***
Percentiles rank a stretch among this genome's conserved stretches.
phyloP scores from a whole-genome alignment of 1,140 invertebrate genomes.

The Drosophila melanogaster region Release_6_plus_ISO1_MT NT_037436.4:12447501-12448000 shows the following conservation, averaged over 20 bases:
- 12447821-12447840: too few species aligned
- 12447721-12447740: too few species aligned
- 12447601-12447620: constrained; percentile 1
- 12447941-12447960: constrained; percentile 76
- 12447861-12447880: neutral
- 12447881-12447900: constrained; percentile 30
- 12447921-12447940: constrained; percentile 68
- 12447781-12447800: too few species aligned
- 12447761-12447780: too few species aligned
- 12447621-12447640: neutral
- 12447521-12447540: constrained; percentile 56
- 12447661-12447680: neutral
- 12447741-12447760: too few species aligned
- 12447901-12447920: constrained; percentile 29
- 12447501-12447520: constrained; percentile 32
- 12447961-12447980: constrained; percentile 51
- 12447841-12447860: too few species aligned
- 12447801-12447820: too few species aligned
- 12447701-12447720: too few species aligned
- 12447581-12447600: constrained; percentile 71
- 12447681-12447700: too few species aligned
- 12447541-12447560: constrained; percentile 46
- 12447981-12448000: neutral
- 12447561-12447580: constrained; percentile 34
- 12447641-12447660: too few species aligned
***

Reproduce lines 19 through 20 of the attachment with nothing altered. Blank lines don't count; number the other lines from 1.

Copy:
- 12447961-12447980: constrained; percentile 51
- 12447841-12447860: too few species aligned